The ruggedly beautiful Costa Brava holiday coast stretches for 100 miles (160km), along the shores of Catalonia in Spain's northeastern corner, from Port Bou on the Franco-Spanish border to Tossa del Mar, just north of Barcelona.
The coast is filled with high-rise resort developments and modern marinas catering to package tourists, but retains enough green hillsides and lonely, wild cliffs, coves, and caves to belie its reputation as one of Europe's busiest holiday destinations.
Holidaymakers revel in the hidden delights of the craggy coastline, many venturing out in boats to discover deserted coves scented with pine and citrus trees, fragrant herbs, and bright flowers. Popular resorts and marinas lie in close proximity to relatively unspoilt fishing villages and towns.
Along with some old castles and fortifications, these resorts are evidence of the area's rich history. Offshore divers revel in the abundance of wrecks to explore in the crystalline waters, while seemingly endless sunshine pours down on stretches of sandy or shingle beach.
The undeveloped natural areas and fishing industry have also resulted in making a holiday here a gastronomic treat. Seafood reigns supreme, from sardines to delicious lobster, but specialities also include local wild game, like boar, duck, and rabbit, which can all be washed down with a variety of wines produced from the vineyards that clothe the hillsides.
The city of Girona, on the route from the Pyrenees to Barcelona, is one of the most important historical sites in Spain, founded by the Romans and later turned into a Moorish stronghold. Sitting astride the confluence of the Onyar and Ter rivers, this quaint medieval city attracts hordes of tourists from the Costa Brava resorts and Barcelona. All are lured by the experience of walking through the old quarter, the Call, with its narrow alleyways and ancient stone houses. Inside the ancient walls are such gems as the 12th-century Benedictine monastery of Sant Pere de Galligants and the 14th-century cathedral built in the Catalonian Baroque style. The cathedral can be accessed by climbing up 90 steps. It includes a museum containing art works and rare manuscripts.
The busy fishing village of Cadaques draws plenty of visitors, but they do not come for the local beach, which is rather narrow and stony. Rather, the resort town's attractions are its picturesque natural harbour, some excellent restaurants, numerous galleries, fashion, and art and craft shops, and the former home-turned-museum of world-renowned surrealist painter, Salvador Dali, situated in nearby Portlligat Bay. Dali's bizarre home consists of a labyrinthine cluster of fishermen's huts, added to the original building in various stages by the artist over a period of 40 years. Visitors must reserve a time for entry in advance as only about eight people are allowed in the museum at a time.
Situated scarcely a mile from the beach of the popular resort town of L'Estartit on the Costa Brava, the protected Medes Islands are seen as heaven for divers. The craggy little archipelago of seven islets and a few reefs form one of the most important and rich marine reserves in the Mediterranean. Meda Gran, the largest of the islands, is the only one of considerable size, and there is a 10th-century lighthouse on it. Most of the islands are just rocky outcrops jutting out of the sea, with little vegetation. However, the magic happens underwater, where millions of fish and thousands of animal and plant species inhabit the shallows, crevices, and submarine caves at the base of the island cliffs.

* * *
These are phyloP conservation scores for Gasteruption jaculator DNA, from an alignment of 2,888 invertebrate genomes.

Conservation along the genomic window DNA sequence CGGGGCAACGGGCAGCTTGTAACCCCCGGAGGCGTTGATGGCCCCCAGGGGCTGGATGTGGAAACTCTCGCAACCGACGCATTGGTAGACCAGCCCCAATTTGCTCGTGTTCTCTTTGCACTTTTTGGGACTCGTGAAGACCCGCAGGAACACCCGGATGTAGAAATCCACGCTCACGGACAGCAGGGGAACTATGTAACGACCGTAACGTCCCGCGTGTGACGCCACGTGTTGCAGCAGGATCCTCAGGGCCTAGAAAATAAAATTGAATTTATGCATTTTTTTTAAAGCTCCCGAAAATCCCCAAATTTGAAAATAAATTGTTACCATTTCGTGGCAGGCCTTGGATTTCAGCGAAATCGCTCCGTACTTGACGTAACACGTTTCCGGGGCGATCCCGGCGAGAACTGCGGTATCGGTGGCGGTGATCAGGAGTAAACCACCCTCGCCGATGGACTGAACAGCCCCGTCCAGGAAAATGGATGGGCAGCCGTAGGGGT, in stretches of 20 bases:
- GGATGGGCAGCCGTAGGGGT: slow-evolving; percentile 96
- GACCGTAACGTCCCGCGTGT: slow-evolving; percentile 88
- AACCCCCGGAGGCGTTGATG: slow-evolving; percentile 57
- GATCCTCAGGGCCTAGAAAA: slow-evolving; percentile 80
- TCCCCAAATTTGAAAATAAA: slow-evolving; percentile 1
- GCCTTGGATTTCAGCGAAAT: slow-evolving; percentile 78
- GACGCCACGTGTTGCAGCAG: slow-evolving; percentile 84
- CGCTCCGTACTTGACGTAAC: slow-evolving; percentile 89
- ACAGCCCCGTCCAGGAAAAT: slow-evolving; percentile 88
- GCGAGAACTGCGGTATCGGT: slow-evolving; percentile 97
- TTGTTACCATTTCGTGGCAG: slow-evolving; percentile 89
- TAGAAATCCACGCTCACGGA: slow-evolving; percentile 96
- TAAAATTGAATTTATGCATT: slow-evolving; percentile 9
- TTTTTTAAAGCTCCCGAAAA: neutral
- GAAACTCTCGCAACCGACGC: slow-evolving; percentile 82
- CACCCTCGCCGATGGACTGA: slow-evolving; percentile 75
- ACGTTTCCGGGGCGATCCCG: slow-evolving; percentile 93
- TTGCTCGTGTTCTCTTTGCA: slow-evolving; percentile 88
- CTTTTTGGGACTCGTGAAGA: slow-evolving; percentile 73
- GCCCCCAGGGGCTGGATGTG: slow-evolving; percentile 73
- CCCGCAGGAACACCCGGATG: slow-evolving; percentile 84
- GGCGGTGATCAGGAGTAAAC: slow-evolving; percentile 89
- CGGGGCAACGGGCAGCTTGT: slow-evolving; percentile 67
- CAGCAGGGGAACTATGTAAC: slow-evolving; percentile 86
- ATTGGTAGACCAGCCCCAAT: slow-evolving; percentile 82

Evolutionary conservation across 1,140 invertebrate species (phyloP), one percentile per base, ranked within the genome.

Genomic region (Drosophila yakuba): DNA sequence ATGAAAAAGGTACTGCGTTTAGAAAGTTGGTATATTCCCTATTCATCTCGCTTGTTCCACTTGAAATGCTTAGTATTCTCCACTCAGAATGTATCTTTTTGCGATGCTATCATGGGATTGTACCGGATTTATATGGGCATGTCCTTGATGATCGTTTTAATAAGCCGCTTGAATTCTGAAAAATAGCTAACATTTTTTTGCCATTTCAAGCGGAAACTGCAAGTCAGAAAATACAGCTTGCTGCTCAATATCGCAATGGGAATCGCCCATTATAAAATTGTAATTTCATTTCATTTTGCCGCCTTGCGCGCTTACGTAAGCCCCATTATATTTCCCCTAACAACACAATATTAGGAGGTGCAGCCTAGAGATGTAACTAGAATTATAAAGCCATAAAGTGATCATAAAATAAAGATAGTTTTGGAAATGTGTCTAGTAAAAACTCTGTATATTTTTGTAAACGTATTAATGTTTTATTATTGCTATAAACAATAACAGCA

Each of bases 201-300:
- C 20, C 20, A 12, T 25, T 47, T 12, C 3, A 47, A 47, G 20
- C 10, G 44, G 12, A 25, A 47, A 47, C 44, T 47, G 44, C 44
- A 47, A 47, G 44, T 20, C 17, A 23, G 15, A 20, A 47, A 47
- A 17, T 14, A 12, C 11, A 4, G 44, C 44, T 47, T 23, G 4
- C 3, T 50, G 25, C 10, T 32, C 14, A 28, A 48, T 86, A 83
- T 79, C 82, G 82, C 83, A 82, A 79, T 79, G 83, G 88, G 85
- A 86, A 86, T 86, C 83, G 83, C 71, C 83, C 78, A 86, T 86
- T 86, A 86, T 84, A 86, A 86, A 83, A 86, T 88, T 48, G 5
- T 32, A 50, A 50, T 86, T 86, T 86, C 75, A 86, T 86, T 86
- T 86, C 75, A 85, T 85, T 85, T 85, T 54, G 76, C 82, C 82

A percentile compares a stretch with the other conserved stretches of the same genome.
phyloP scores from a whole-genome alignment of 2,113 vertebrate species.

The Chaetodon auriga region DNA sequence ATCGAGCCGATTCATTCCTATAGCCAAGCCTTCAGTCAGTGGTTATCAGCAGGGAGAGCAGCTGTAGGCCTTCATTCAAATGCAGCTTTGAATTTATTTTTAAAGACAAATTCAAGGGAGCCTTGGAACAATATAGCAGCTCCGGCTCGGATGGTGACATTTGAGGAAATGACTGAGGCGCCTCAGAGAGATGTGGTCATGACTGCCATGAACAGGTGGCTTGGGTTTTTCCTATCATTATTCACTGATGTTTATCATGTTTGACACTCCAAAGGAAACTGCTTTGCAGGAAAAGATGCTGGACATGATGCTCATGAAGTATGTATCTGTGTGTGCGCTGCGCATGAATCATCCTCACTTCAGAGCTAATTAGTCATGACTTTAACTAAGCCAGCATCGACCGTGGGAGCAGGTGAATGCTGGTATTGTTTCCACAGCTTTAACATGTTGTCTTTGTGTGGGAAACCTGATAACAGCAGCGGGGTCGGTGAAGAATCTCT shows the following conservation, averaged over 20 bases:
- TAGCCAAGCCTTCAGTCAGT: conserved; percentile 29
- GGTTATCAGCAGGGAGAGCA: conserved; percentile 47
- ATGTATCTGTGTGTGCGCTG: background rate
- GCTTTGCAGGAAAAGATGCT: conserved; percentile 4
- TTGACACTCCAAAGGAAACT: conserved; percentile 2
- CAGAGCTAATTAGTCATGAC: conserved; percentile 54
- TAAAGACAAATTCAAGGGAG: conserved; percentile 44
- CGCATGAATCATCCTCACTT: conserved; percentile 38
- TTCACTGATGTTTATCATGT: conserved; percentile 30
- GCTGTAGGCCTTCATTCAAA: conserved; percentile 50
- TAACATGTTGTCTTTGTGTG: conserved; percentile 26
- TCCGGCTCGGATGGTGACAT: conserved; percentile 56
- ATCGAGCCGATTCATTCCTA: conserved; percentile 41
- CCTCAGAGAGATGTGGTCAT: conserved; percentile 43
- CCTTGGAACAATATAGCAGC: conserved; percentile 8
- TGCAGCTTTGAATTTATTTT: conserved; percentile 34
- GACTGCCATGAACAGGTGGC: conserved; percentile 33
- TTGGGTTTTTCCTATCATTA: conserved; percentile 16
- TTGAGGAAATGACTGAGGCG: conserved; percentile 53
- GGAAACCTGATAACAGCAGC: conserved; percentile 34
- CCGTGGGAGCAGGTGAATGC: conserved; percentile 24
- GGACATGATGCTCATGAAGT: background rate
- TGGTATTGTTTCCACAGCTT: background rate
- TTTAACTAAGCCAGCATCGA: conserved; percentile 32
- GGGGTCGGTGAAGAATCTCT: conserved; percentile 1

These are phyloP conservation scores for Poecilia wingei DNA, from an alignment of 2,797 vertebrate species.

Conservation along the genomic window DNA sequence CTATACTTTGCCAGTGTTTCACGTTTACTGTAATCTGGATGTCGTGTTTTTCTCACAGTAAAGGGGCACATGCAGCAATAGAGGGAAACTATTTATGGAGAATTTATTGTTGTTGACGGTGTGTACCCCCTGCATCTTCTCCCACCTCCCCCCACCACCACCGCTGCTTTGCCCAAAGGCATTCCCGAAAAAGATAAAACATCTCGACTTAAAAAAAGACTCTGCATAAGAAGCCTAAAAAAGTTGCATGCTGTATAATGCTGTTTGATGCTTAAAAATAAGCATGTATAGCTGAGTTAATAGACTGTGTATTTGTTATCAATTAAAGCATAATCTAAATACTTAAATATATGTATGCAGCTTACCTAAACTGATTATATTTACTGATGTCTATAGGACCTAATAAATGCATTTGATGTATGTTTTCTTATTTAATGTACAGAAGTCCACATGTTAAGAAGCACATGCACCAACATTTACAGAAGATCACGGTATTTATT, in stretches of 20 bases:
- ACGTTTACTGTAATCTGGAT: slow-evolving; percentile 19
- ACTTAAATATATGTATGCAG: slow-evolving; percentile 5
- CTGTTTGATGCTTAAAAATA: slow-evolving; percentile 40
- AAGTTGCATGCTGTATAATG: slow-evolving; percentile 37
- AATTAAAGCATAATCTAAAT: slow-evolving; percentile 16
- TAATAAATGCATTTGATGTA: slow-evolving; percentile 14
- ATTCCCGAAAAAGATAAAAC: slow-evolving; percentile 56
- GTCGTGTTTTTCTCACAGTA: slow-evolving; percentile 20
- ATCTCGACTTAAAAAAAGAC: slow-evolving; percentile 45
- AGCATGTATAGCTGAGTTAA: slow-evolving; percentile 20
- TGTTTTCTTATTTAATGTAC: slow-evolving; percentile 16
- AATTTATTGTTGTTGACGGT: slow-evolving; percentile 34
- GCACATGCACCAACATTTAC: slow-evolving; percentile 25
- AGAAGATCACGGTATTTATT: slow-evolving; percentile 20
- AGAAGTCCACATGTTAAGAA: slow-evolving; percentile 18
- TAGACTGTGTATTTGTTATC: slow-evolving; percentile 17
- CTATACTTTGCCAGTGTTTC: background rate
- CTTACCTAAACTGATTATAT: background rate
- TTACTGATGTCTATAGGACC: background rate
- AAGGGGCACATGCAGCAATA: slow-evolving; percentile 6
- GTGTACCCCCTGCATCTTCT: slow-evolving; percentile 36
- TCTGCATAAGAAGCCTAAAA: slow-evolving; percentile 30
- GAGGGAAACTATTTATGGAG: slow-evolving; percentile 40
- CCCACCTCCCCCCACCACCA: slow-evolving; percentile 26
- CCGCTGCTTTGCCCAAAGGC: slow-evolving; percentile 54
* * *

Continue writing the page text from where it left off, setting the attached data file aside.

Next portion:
Visiting the dormant volcanoes is not one of the typical things to do in Spain, yet they offer stunning scenery and a one-of-a-kind experience. Sandwiched between the Pyrenees and Costa Brava, the region of Garrotxa is home to a multitude of prehistoric volcanoes as well as many castles and country houses. Visitors wanting to experience more of Spain than the quintessential beach and city breaks should head to Garrotxa Nature Reserve, just outside of Girona, to experience a land of amazing and rugged landscapes, fire, and ash. The reserve showcases the best of rural tourism in Spain and is perfect for enthusiastic hikers.
The allure of the Costa Brava is the combination of crowded, manicured resorts, and rugged unspoilt coastline, offering tourists the best of both worlds: great amenities and luxury, as well as natural beauty. There are a number of Blue Flag beaches along the Costa Brava, and also some secluded, rocky coves.
The glorious beaches, in combination with the renowned food and restaurant scene, makes the Costa Brava ideal for resort holidays, and the most popular destinations include Roses, Lloret de Mar and Blanes. Tossa de Mar, a smaller, more authentic coastal resort village, is also a delight, and the bigger centres of Girona and Banyoles offer many attractions.
There are some wonderful coastal walks and numerous golf courses to enjoy in Costa Brava, as well as many fun water sports. There is also some quality cultural and historical sightseeing for those interested, including some impressive Roman and Iberian archaeological sites. The famous archaeological site of Empuries, a Greco-Roman site with extensive ruins, is the highlight for many visitors.
The nearby medieval village of Sant Marti d'Empuries is also lovely to explore. Lastly, Costa Brava is Dali country and there are three museums to visit for fans of the artist, including the fascinating Salvador Dali Museum House near Cadaques.
No direct flights from Heathrow to this Destination
Your session has timed out due to inactivity.